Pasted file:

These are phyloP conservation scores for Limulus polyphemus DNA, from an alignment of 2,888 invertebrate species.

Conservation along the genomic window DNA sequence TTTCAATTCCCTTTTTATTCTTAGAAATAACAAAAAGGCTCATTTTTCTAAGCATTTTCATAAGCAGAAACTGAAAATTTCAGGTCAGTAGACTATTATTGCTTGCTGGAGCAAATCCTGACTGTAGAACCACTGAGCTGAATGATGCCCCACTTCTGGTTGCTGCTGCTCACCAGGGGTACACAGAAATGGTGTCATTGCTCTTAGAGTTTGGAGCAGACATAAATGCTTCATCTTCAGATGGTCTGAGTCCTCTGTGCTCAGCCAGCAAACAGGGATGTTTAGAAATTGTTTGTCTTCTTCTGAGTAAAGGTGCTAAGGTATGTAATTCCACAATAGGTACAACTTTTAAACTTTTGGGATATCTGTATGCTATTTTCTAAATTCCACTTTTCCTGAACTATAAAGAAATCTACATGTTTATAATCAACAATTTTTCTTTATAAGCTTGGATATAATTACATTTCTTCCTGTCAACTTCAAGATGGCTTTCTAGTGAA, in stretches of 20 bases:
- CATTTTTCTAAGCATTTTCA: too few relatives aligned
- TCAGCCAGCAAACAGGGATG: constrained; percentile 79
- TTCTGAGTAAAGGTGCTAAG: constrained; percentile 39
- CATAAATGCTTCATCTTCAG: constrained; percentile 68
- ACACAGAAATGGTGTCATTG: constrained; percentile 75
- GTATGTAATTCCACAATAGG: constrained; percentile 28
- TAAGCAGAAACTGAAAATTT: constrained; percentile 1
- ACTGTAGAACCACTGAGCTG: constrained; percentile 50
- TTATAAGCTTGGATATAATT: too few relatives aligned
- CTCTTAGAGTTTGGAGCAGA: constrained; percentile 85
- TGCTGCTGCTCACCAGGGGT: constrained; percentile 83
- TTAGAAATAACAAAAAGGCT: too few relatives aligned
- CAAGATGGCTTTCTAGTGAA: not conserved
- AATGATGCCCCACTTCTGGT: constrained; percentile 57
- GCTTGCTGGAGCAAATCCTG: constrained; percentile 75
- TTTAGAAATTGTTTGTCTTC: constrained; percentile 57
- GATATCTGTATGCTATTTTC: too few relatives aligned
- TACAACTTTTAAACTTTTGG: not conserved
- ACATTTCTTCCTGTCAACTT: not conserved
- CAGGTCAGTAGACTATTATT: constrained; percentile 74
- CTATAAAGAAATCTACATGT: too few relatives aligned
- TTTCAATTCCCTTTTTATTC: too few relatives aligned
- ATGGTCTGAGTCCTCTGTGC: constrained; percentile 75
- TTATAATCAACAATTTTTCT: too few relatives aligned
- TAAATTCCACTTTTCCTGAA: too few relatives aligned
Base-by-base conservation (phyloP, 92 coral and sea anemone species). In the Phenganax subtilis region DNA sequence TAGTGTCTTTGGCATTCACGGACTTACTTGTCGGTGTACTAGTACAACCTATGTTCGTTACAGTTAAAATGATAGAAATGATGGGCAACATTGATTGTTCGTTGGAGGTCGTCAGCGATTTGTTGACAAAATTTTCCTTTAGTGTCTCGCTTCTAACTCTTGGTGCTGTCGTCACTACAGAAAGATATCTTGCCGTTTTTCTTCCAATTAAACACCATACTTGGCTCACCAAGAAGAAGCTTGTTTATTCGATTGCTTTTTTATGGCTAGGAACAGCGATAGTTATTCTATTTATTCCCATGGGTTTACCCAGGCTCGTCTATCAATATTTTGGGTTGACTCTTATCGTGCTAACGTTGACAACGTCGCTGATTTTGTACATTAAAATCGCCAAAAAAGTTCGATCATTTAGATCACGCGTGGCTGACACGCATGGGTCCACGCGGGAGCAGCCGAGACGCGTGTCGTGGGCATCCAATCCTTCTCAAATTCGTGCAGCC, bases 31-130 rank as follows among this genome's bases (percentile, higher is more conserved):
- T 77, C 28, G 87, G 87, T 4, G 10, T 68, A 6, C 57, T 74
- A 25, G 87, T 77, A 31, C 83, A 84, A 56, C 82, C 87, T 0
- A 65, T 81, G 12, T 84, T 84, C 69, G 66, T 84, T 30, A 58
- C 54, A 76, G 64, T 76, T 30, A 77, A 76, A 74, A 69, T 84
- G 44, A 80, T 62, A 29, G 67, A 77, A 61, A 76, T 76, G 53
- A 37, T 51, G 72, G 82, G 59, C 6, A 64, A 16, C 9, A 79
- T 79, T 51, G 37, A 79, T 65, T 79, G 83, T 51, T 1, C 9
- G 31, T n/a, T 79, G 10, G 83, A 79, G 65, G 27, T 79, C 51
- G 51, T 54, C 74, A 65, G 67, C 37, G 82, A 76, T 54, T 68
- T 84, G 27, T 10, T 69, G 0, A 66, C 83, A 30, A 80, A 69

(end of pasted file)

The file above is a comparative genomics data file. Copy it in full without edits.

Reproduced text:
These are phyloP conservation scores for Limulus polyphemus DNA, from an alignment of 2,888 invertebrate species.

Conservation along the genomic window DNA sequence TTTCAATTCCCTTTTTATTCTTAGAAATAACAAAAAGGCTCATTTTTCTAAGCATTTTCATAAGCAGAAACTGAAAATTTCAGGTCAGTAGACTATTATTGCTTGCTGGAGCAAATCCTGACTGTAGAACCACTGAGCTGAATGATGCCCCACTTCTGGTTGCTGCTGCTCACCAGGGGTACACAGAAATGGTGTCATTGCTCTTAGAGTTTGGAGCAGACATAAATGCTTCATCTTCAGATGGTCTGAGTCCTCTGTGCTCAGCCAGCAAACAGGGATGTTTAGAAATTGTTTGTCTTCTTCTGAGTAAAGGTGCTAAGGTATGTAATTCCACAATAGGTACAACTTTTAAACTTTTGGGATATCTGTATGCTATTTTCTAAATTCCACTTTTCCTGAACTATAAAGAAATCTACATGTTTATAATCAACAATTTTTCTTTATAAGCTTGGATATAATTACATTTCTTCCTGTCAACTTCAAGATGGCTTTCTAGTGAA, in stretches of 20 bases:
- CATTTTTCTAAGCATTTTCA: too few relatives aligned
- TCAGCCAGCAAACAGGGATG: constrained; percentile 79
- TTCTGAGTAAAGGTGCTAAG: constrained; percentile 39
- CATAAATGCTTCATCTTCAG: constrained; percentile 68
- ACACAGAAATGGTGTCATTG: constrained; percentile 75
- GTATGTAATTCCACAATAGG: constrained; percentile 28
- TAAGCAGAAACTGAAAATTT: constrained; percentile 1
- ACTGTAGAACCACTGAGCTG: constrained; percentile 50
- TTATAAGCTTGGATATAATT: too few relatives aligned
- CTCTTAGAGTTTGGAGCAGA: constrained; percentile 85
- TGCTGCTGCTCACCAGGGGT: constrained; percentile 83
- TTAGAAATAACAAAAAGGCT: too few relatives aligned
- CAAGATGGCTTTCTAGTGAA: not conserved
- AATGATGCCCCACTTCTGGT: constrained; percentile 57
- GCTTGCTGGAGCAAATCCTG: constrained; percentile 75
- TTTAGAAATTGTTTGTCTTC: constrained; percentile 57
- GATATCTGTATGCTATTTTC: too few relatives aligned
- TACAACTTTTAAACTTTTGG: not conserved
- ACATTTCTTCCTGTCAACTT: not conserved
- CAGGTCAGTAGACTATTATT: constrained; percentile 74
- CTATAAAGAAATCTACATGT: too few relatives aligned
- TTTCAATTCCCTTTTTATTC: too few relatives aligned
- ATGGTCTGAGTCCTCTGTGC: constrained; percentile 75
- TTATAATCAACAATTTTTCT: too few relatives aligned
- TAAATTCCACTTTTCCTGAA: too few relatives aligned
Base-by-base conservation (phyloP, 92 coral and sea anemone species). In the Phenganax subtilis region DNA sequence TAGTGTCTTTGGCATTCACGGACTTACTTGTCGGTGTACTAGTACAACCTATGTTCGTTACAGTTAAAATGATAGAAATGATGGGCAACATTGATTGTTCGTTGGAGGTCGTCAGCGATTTGTTGACAAAATTTTCCTTTAGTGTCTCGCTTCTAACTCTTGGTGCTGTCGTCACTACAGAAAGATATCTTGCCGTTTTTCTTCCAATTAAACACCATACTTGGCTCACCAAGAAGAAGCTTGTTTATTCGATTGCTTTTTTATGGCTAGGAACAGCGATAGTTATTCTATTTATTCCCATGGGTTTACCCAGGCTCGTCTATCAATATTTTGGGTTGACTCTTATCGTGCTAACGTTGACAACGTCGCTGATTTTGTACATTAAAATCGCCAAAAAAGTTCGATCATTTAGATCACGCGTGGCTGACACGCATGGGTCCACGCGGGAGCAGCCGAGACGCGTGTCGTGGGCATCCAATCCTTCTCAAATTCGTGCAGCC, bases 31-130 rank as follows among this genome's bases (percentile, higher is more conserved):
- T 77, C 28, G 87, G 87, T 4, G 10, T 68, A 6, C 57, T 74
- A 25, G 87, T 77, A 31, C 83, A 84, A 56, C 82, C 87, T 0
- A 65, T 81, G 12, T 84, T 84, C 69, G 66, T 84, T 30, A 58
- C 54, A 76, G 64, T 76, T 30, A 77, A 76, A 74, A 69, T 84
- G 44, A 80, T 62, A 29, G 67, A 77, A 61, A 76, T 76, G 53
- A 37, T 51, G 72, G 82, G 59, C 6, A 64, A 16, C 9, A 79
- T 79, T 51, G 37, A 79, T 65, T 79, G 83, T 51, T 1, C 9
- G 31, T n/a, T 79, G 10, G 83, A 79, G 65, G 27, T 79, C 51
- G 51, T 54, C 74, A 65, G 67, C 37, G 82, A 76, T 54, T 68
- T 84, G 27, T 10, T 69, G 0, A 66, C 83, A 30, A 80, A 69